“Dinner with Paul Cadmus in the Village. He showed me a hundred drawings or more; the nakedest and least disinterested are the best, particularly those of Jared French. Until lately they have shared this apartment, an oddly un-American interior; good shabby antiques; a quantity of books and music, charming evidence of self-education. Late in the evening a youth named Lloyd Goff, who was Paul’s assistant, wandered in, at his ease, sleepy, perhaps tipsy. Soon he threw himself on the couch and fell asleep… Paul and I talked and talked, reminiscence and theory, in that particular mood of ours, or of his: smiling relaxation, solemn boyish idealism, who knows what else…
“Goff then woke up and undertook to say goodnight, but the next thing I knew, there he lay again, sprawled face down on another couch, his clothes all drawn on the bias and tight upon his very fine little back and buttocks. At last I gave up whatever impulse it was that had kept me so late. Paul fondly accompanied me to the subway. Perhaps, he said, he would make a drawing or two before he went to bed; our talk had been so stimulating, and a sleeping model suits him…” — Glenway Westcott, 1937*
Falling between last year’s Nick Mauss: Transmissions at the Whitney and next month’s Lincoln Kirstein’s Modern at MOMA, THE YOUNG AND EVIL—curated by Jarrett Earnest at David Zwirner—looks at the between-the-wars Neorealist-Romantic circles around the artists Jared French, his lover Paul Cadmus, his wife Margaret Hoening French (collectively known as PaJaMa), Cadmus’ sister Fidelma—who was married to Kirstein—Bernard Perlin, Pavel Tchelitchew, George Tooker, and Jensen Yow.
Taking its title from the 1933 collaborative novel by art critic Parker Tyler and poet Charles Henri Ford (Tchelitchew’s lover), the exhbition features never-before-exhibited photographs—many from the Kinsey Institute—rarely seen major paintings, sculptures, drawings, and ephemera of this American Bloomsbury, which included Katherine Anne Porter and the ménage à trois of writer Glenway Westcott, publisher Monroe Wheeler, and George Platt Lynes, who photographed (and often modeled for) them all.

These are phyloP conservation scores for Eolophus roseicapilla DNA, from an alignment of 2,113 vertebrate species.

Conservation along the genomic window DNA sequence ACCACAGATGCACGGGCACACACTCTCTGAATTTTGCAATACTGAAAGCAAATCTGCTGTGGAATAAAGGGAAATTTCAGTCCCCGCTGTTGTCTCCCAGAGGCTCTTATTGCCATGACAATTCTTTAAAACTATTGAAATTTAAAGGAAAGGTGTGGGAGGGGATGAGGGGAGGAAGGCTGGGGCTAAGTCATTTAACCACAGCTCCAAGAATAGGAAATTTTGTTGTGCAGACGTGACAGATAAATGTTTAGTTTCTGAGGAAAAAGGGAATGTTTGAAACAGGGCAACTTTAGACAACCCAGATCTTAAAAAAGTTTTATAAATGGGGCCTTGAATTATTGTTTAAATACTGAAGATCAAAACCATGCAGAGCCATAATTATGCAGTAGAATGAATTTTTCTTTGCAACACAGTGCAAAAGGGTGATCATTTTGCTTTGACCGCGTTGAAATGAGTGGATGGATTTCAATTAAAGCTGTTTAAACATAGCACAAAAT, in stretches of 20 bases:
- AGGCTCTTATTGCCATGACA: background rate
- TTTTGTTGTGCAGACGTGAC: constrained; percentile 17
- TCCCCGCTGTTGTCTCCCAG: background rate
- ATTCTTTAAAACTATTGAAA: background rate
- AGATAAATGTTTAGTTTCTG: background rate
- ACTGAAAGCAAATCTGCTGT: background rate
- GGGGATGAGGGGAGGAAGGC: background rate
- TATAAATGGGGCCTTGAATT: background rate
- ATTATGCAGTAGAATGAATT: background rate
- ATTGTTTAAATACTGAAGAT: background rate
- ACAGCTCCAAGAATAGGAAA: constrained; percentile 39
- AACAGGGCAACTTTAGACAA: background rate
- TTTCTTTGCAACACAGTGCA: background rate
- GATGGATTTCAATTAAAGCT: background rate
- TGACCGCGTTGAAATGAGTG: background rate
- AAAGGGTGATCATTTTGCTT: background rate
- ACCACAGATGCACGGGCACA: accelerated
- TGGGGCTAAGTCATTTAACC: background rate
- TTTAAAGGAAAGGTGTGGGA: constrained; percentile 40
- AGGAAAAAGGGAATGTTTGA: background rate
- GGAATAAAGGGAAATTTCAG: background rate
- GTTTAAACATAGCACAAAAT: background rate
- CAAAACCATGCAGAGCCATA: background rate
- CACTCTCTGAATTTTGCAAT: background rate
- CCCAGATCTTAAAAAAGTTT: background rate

THE YOUNG AND EVIL exhibition catalogue will be published later this year by David Zwirner Books, featuring new scholarship by Ann Reynolds and Kenneth E. Silver.
Through April 13.
533 West 19th Street, New York City.
*Continual Lessons: The Journals of Glenway Westcott, 1937–1955, edited by Robert Phelps with Jerry Rosco (New York: Farrar, Straus, Giroux, 1990), 8–9.
Also see: By With To & From: A Lincoln Kirstein Reader, edited by Nicholas Jenkins (New York: Farrar, Straus & Giroux, 1991).
From top: Paul Cadmus, Stone Blossom: A Conversation Piece, 1939–1940, Museum of Fine Arts, Boston, Juliana Cheyney Edwards Collection and Seth K. Sweetser Fund, © 2019 Estate of Paul Cadmus / Artists Rights Society (ARS), NY; Paul Cadmus, Monroe Wheeler, 1938, © 2019 Estate of Paul Cadmus / Artists Rights Society (ARS), NY; Jared French, Murder, 1942, courtesy the Pennsylvania Academy of the Fine Arts, Philadelphia, John D. Phillips Fund; Fidelma Cadmus Kirstein, Two Women, circa 1930–1939; Pavel Tchelitchew, Portrait, 1935; Pavel Tchelitchew, The Lion Boy, 1936–1937, private collection, New Jersey; Pavel Tchelitchew, George Platt Lynes, circa 1937–1942; Paul Cadmus, Shore Leave, 1933, Whitney Museum of American Art, New York, gift of Malcolm S. Forbes, © 2019 Estate of Paul Cadmus / Artists Rights Society (ARS), NY.